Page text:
Third-quarter earnings season continued last week with Ally Financial, Bank of America, Citizens, Fifth Third, Huntington Bank, Truist and U.S. Bank all reporting.
Results were mixed as Ally and Bank of America reported year-over-year increases in their auto portfolio of 2.1% and 6.5%, respectively. U.S. Bank tallied the greatest decline in outstandings, falling 54.4% YoY to $10.6 billion. Citizens continued to run off its auto book after exiting indirect auto lending in June, declining 29.5% YoY to $9.3 billion.
Of the banks that reported origination numbers, Bank of America was the only institution to see an increase, rising 15.3% YoY to $6.8 billion.
Credit performance continued to deteriorate during the quarter as each bank that broke out delinquencies recorded a year-over-year increase. Although Bank of America did not break out delinquency numbers, net charge-offs increased 13 basis points (bps) YoY to 0.2%.
Meanwhile, in subprime auto asset-backed securities deals, 60-day delinquencies continued to pick up, rising 13 bps month over month and 53 bps YoY to 5.75% in September, according to Kroll Bond Rating Agency. Across prime securitized auto loans, losses ticked up 4 bps MoM and 9 bps YoY to 0.51%.
In this episode of the “Weekly Wrap,” Deputy Editor Amanda Harris and Senior Associate Editor Riley Wolfbauer discuss the top stories for the week ended Oct. 20, and what to expect in the week ahead.
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Editor’s note: This transcript has been generated by software and is being presented as is. Some transcription errors may remain.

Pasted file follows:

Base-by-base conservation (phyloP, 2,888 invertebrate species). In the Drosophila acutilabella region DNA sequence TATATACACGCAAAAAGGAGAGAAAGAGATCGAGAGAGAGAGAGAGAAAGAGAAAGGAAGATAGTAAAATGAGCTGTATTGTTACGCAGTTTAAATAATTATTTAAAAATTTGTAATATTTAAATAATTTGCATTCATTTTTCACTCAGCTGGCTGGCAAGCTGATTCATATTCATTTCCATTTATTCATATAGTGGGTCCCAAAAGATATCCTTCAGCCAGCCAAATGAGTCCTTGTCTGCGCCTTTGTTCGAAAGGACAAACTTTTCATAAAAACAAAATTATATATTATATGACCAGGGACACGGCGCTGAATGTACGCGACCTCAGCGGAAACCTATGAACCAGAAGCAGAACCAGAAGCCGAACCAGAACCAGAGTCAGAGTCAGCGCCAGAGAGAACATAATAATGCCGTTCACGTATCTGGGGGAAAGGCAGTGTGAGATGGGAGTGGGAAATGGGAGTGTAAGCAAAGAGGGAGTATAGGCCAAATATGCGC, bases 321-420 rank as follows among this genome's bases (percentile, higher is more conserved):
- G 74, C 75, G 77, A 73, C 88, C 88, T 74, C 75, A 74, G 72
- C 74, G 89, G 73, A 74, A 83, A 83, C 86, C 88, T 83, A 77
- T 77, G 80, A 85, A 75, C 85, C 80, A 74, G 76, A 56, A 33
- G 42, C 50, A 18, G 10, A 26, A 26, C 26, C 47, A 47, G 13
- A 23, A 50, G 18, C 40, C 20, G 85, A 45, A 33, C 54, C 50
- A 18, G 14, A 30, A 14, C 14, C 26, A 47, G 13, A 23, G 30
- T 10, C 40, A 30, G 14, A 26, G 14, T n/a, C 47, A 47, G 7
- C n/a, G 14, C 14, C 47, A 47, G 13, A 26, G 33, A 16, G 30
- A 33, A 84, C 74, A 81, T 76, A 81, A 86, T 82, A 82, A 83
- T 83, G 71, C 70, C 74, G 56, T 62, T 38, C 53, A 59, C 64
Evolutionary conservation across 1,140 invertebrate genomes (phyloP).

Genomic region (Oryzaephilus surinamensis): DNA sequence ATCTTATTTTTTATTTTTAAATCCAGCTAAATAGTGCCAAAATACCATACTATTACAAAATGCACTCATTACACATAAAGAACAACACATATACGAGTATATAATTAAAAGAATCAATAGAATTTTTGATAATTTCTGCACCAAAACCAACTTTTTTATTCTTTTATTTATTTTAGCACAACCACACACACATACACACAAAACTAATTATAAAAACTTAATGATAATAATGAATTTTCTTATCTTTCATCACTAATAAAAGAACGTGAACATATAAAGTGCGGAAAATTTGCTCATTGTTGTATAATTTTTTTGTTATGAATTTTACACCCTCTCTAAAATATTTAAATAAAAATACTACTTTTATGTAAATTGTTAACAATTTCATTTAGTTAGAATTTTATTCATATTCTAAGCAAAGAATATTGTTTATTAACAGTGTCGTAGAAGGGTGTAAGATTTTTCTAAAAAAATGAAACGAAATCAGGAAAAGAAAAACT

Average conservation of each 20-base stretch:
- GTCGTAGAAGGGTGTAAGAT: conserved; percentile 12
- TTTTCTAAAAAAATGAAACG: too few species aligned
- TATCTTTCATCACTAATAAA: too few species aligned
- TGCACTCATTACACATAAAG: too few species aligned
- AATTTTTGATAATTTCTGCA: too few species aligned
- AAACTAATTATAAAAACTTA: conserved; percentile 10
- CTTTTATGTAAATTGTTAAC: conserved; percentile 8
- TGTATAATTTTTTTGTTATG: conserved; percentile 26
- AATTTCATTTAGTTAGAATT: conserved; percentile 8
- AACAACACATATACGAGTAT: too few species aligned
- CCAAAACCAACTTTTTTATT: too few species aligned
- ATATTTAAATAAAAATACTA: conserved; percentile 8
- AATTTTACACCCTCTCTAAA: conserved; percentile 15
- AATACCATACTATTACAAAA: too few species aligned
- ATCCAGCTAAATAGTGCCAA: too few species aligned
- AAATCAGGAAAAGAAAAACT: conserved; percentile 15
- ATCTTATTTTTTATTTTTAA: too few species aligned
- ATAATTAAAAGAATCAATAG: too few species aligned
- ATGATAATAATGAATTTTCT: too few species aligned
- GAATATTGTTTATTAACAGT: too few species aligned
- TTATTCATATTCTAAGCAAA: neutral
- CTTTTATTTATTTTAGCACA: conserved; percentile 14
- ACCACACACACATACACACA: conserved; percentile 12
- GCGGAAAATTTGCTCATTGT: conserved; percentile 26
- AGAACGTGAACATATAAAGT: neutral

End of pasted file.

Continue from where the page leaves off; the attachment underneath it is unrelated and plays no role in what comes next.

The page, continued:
Riley Wolfbauer 0:09 Hello everyone and welcome to the roadmap from auto finance news since 1996, the nation’s leading newsletter on automotive lending and leasing. It is Monday, October 23 and I’m Riley Wolfbauer joined by Amanda Harris. This is our weekly wrap on what happened in auto finance for the week ending October 20 2023. This episode is sponsored by AI software provider informed IQ. In electric vehicle news, Tesla reported its third quarter earnings last week. Tesla finance patted its lease portfolio during the quarter amid ongoing price cuts as it looked to lower consumers monthly payments lease outstandings clocked in at $6.1 billion, an increase of 3.4% quarter over quarter and 27% year over year. Lease penetration rate on delivery vehicles landed at 4% and increased from 3.2% in q3 2022, but a decrease from 4.7% in q2 2023. Tesla deliveries meanwhile jumped 27% year over year to 435,000 vehicles in q3. In auto finance news banks continued to report third quarter earnings last week with Ally Bank of America, citizens Fifth Third Huntington Bank truest and US Bank all reporting outstandings results came in mix throughout the week as ally and Bank of America were the only institutions to tally a year over year increase on their auto portfolios. Ally grew 2.1% to $95 billion, despite a decline in originations and Bank of America grew 6.5% to $54 billion on the heels of originations rising 15.3% year over year to $6.8 billion of the banks who released earnings last week, Bank of America was the only one to report a rise in originations during Chase auto who also saw a jump in loan originations two weeks ago. Across the board, early stage, delinquencies and net charge offs worship worsened for every bank that reported ally tallied the highest 30 Plus day delinquency rate at 3.85%, an increase of 92 basis points year over year. US banks at the low mark at point five 6%, up 15 basis points year over year. In power sports news octane lending hit the asset backed securities market for the third time this year, amid strong investor demand and improving credit spreads. The $380 million deal closed October 5 and was backed by consumer power sports receivables. It saw increased investor investor demand for triple B rated and double B rated tranches, which were multiple times oversubscribed. As issuance volume across wider capital markets surged. Octane chief financial officer Steve Fernald told AFN demand was lowest for the deals triple A rated tranche largely due to the influx of ABS paper coming to market during the week, but it was still fully subscribed. Meanwhile, the latest auto ABS performance data from Kroll bond rating agency came out for September. Amanda you covered it. How are delinquencies trending? Amanda Harris 3:13 Yes, so not surprisingly, delinquencies and net losses have picked up across securitize auto loan pools in September. So you know, most of those losses are coming from originations from, you know, a couple years ago. So we’re starting to see those pick up. We’re also seeing a bigger divergence now between subprime and prime performance. So of course, historically, subprime has always carried, you know, usually higher losses and higher delinquencies than prime loans. We know that from from everything that we look at for the industry, but we are seeing that difference kind of get a little bit larger. So if you look at 60 Day Past delinquencies for nonprime, they went up 13 basis points sequentially and 53 basis points year over year at about 5.75. Over the collection period in August. And then in prime, I didn’t go out quite as much. So they rose four basis points month over month and nine basis points year over year 2.51%. So you can see there that divergence just a little bit higher than we’ve been been seeing something that you know, everyone’s kind of watching and kind of keeping a close eye on, you know, that making its way to issuance levels, we’re kind of seeing this play out in invest investor demand and issuance volume prime very, very high right now and issuance volume, very, very high on investor demand. It’s actually exceeding expectations for the market from the beginning of the year. As far as you know, the prime deals coming to market we’ve seen just an influx, some of this driven by you know, credit unions are coming to market as well banks, and those are typically very prime focus. Credit us a little different because those are usually backed by us vehicles, banks, typically, you know, new and things like that, but so we’re kind of seeing that play out. Loss is also going up recoveries are still doing really well. With these vehicle values still very elevated and vehicle prices elevated. But you know, just kind of keeping a close eye on that and seeing if that’s going to come down, how the strike might impact, you know, recoveries, if it does lead to vehicle prices going back up again, because supply is once again limited on new which is going to eventually trickle into already squeezed use vehicles ply being even more hurt. So it just keeps being you know, those challenges keep kind of throwing to the new vehicle market is going to make its way to us and I still for years, so kind of keeping a close eye on recovery levels to see if, if those are going to, you know, maybe stay elevated due to that or how quickly this strike is resolved. It may not have any impact and minimal. It really just kind of depends on how long this kind of gets dragged out. But overall just you know, performance kind of weakening, you know, we’re seeing that in securitized pools, but we’re also seeing it in the most recent earnings. So this will be something that affects issuances and, you know ABS performance for the next you know few years down the road. Riley Wolfbauer 6:01 Thanks Amanda and we’ll continue to keep an eye on that as more reports come out for the following months. So that about does it for today’s episode. We are now less than a week away from the auto finance summit and power sports finance summit in Las Vegas, you can purchase your all access pass to attend both events October 29 through 31st at the Bellagio in Las Vegas. For 20% off, you can get your all access pass at WWW dot auto finance dot live. Thanks for joining us today on the roadmap and be sure to follow us on acts formerly known as Twitter and LinkedIn. We will see you online at Auto Finance News dotnet and here next time